Interview With Elize Ohira: How World Travel Prepares You For A Career In Animation (And Other Tips)

Elize OhiraNYFA: Can you tell us a bit about yourself, your background, and what first got you interested in animation?

Elize Ohira: I have always been more “right-brained.” As a kid I would spend hours drawing little storyboard comics. When I was 17 years old I had my first fine art exhibition, where I gained some recognition and was able to sell two pieces.

I was born and raised in Brazil to a Japanese father and a Chinese mother. Cultural differences were a big part of my growing up, making me curious to learn more about them. I decided to come to the US for college and graduated from Boston University with a Bachelor of Science in Advertising.

I moved to New York City to work as a graphic designer and after three years I felt a need to expand my knowledge in the creative field. I have always loved animated movies and was always fascinated with visual effects, so studying 3D animation was the next step.

NYFA: You serve as a member of SIGGRAPH’s NYC chapter. Would you recommend that students join the organization while still in school? If so, why?

EO: I highly recommend joining NYC ACM SIGGRAPH.

It brings the NYC-area professionals, educators, students, and organizations together through a variety of events. It’s a great way of networking and getting involved in our growing animation community.

One of the events that I benefited from as a student, and am still benefiting as a professional, is called BYOA (Bring Your Own Animation). BYOA happens every month, encouraging CG artists to show their work, whether it’s in progress or finished. It’s a great way of getting used to talking about your work, learning to accept criticism, and seeing what other artists are working on.

NYFA: How has living in five different cities around the world impacted your outlook on life, and how has it influenced your artistic side?

EO: Living in different cities around the world requires change, and change fuels creativity. Experiencing and learning to adapt to multiple cultures widens the perspective you have on yourself, on others, and the many creative possibilities.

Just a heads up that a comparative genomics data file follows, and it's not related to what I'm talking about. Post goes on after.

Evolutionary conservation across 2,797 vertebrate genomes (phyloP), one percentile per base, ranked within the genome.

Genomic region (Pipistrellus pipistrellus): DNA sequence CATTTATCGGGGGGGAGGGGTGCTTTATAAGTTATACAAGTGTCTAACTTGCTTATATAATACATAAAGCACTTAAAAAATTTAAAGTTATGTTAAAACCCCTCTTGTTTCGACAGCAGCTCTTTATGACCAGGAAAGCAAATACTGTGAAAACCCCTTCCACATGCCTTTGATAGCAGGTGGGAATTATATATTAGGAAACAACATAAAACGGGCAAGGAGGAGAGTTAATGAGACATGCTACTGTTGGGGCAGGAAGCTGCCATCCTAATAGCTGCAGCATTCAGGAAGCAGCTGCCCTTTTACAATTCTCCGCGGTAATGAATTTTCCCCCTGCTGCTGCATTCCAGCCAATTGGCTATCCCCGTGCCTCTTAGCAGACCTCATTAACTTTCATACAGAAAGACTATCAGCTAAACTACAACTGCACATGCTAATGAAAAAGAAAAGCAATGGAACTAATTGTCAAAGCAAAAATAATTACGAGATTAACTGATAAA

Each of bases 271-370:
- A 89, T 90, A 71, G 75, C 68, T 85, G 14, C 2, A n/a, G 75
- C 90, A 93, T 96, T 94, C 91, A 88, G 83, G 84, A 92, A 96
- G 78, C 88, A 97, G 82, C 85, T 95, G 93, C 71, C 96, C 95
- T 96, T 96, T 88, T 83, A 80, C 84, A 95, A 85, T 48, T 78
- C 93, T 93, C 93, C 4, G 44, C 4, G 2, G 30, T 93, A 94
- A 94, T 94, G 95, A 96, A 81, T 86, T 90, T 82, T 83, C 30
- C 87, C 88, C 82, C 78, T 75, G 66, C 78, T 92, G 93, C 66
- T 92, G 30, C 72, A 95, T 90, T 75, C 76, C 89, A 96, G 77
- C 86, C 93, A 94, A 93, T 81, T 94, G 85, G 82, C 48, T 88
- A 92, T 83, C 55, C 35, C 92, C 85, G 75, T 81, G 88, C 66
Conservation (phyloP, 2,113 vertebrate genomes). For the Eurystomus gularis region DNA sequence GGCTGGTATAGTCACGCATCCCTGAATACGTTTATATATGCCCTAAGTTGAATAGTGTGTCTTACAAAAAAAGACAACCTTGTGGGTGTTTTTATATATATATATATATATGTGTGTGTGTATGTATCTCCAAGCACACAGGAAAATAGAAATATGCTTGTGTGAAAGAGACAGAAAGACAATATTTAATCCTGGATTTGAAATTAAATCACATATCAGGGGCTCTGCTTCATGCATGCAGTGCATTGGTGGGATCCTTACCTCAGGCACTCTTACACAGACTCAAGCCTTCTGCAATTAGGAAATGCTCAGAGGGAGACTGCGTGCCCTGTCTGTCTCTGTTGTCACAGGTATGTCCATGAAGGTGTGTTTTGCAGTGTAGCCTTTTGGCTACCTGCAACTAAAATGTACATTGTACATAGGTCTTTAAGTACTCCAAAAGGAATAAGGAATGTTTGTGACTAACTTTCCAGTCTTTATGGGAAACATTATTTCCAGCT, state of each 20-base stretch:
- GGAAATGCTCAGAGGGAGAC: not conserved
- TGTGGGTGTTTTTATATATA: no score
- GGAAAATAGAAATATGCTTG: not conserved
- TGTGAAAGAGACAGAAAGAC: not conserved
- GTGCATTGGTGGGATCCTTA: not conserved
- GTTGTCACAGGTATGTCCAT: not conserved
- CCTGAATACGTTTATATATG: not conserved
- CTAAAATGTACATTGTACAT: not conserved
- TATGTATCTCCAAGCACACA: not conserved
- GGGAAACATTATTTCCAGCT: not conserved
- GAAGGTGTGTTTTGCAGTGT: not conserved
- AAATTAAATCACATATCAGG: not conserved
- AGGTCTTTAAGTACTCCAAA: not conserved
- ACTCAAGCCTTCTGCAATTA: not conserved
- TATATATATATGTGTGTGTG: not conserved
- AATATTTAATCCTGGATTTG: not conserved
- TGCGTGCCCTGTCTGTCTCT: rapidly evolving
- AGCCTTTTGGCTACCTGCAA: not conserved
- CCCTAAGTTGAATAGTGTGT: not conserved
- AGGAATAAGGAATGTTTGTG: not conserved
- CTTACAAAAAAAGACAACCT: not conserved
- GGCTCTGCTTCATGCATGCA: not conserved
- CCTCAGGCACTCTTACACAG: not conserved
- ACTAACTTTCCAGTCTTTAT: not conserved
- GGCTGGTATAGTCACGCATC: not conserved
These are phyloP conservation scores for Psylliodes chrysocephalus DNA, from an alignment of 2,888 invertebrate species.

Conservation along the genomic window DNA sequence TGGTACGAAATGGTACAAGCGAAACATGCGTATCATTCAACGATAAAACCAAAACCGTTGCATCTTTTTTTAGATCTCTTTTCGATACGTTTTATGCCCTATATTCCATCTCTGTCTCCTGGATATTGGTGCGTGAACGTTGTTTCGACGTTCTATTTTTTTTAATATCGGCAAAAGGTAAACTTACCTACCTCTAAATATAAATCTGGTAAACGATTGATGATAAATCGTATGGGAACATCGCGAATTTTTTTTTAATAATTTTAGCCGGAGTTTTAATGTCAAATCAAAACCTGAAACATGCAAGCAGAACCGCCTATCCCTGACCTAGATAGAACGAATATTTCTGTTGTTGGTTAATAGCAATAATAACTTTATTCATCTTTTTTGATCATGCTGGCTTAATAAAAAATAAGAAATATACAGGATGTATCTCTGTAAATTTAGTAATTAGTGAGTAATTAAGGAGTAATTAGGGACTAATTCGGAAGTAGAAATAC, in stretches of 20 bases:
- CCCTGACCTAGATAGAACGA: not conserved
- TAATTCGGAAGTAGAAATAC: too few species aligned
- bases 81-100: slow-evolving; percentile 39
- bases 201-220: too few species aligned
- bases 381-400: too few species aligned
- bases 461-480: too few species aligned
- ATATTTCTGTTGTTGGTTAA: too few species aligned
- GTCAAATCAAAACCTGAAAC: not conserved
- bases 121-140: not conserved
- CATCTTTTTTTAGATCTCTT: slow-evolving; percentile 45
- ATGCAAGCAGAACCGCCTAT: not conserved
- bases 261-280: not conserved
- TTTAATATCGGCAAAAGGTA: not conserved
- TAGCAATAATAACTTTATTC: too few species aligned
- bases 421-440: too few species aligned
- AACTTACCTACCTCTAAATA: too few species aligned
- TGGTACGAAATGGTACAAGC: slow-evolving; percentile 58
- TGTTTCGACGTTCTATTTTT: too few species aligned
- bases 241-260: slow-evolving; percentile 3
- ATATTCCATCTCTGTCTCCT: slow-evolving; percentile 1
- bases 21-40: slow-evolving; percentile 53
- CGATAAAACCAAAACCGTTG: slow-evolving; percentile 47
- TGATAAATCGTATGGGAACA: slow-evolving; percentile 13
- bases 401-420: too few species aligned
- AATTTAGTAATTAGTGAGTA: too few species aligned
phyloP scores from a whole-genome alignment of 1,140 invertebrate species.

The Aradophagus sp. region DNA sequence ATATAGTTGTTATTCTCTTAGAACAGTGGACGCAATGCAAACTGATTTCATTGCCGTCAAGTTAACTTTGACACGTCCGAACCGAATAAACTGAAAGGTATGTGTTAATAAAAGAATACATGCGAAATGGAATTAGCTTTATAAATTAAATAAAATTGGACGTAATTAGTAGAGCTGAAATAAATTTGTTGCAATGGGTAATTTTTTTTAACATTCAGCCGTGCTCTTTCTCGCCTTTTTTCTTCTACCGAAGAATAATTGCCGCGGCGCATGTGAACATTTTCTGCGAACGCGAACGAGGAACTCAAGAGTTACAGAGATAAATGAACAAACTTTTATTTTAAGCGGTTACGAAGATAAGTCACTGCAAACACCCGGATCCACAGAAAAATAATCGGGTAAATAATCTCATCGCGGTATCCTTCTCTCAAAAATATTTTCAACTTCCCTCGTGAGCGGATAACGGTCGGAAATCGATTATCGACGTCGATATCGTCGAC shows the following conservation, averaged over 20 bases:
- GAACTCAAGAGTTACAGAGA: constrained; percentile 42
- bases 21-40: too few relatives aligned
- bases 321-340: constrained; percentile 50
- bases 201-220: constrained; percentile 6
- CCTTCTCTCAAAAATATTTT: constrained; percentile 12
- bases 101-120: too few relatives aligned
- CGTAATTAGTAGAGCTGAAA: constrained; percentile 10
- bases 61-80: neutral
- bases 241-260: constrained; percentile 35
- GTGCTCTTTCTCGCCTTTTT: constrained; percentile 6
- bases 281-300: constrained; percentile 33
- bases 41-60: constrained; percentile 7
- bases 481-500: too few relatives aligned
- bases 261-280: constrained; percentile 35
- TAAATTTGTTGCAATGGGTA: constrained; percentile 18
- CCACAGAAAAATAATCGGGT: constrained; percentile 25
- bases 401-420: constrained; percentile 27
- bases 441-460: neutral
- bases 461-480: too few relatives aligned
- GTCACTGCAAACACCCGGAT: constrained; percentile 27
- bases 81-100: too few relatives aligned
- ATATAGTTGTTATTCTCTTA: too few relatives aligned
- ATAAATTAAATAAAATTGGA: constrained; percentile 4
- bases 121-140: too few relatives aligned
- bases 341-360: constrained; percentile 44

NYFA: Having studied and worked in several different countries, are there cultural differences that dictate an artist’s job? Or are the skills and knowledge more or less universally applicable?

EO: Ambition and perseverance are what dictate an artist’s job. Having worldwide experience opens your mind and sharpens your artistic eye.

NYFA: What role did your time at the NYFA animation program play in establishing your career?

EO: Some of the greatest professionals in the field teach NYFA’s animation program. They guide you in the right direction, and help you grow as a professional. Don’t be scared to ask them questions, they are like eyes to the blind.

NYFA: What made you choose the New York Film Academy for your studies?

EO: NYFA offered a hands-on, intensive 1-year program that covered all the areas I was interested in learning in animation, and more!

One of the most exciting experiences was working with a motion capture studio. It gave us the opportunity to learn about the different mocap systems out there, and how to integrate that in our pipeline.

NYFA: Is there anything that is particularly memorable from your time at NYFA?

EO: I will never forget the all-nighters I spent rendering out my final project in the 3D animation room at Union Square. There was a lot of laughter, but also a lot of despair. You work crazy hours, but you still have fun because you are doing something you are passionate about.

NYFA: Is there anything you wish you would have known before beginning your studies?

EO: That your computer becomes your new best friend. You spend days and nights with it, and all your money on it.

NYFA: What is your ultimate career goal?

EO: Making the next Disney animated movie. I have always loved Disney movies, so working for the Walt Disney Animation Studios would be a dream come true.

NYFA: Any parting words of advice for aspiring animation pros?

EO: Be patient, don’t give up, and a smile goes a long way.

 

Interview With Elize Ohira: How World Travel Prepares You For A Career In Animation (And Other Tips) by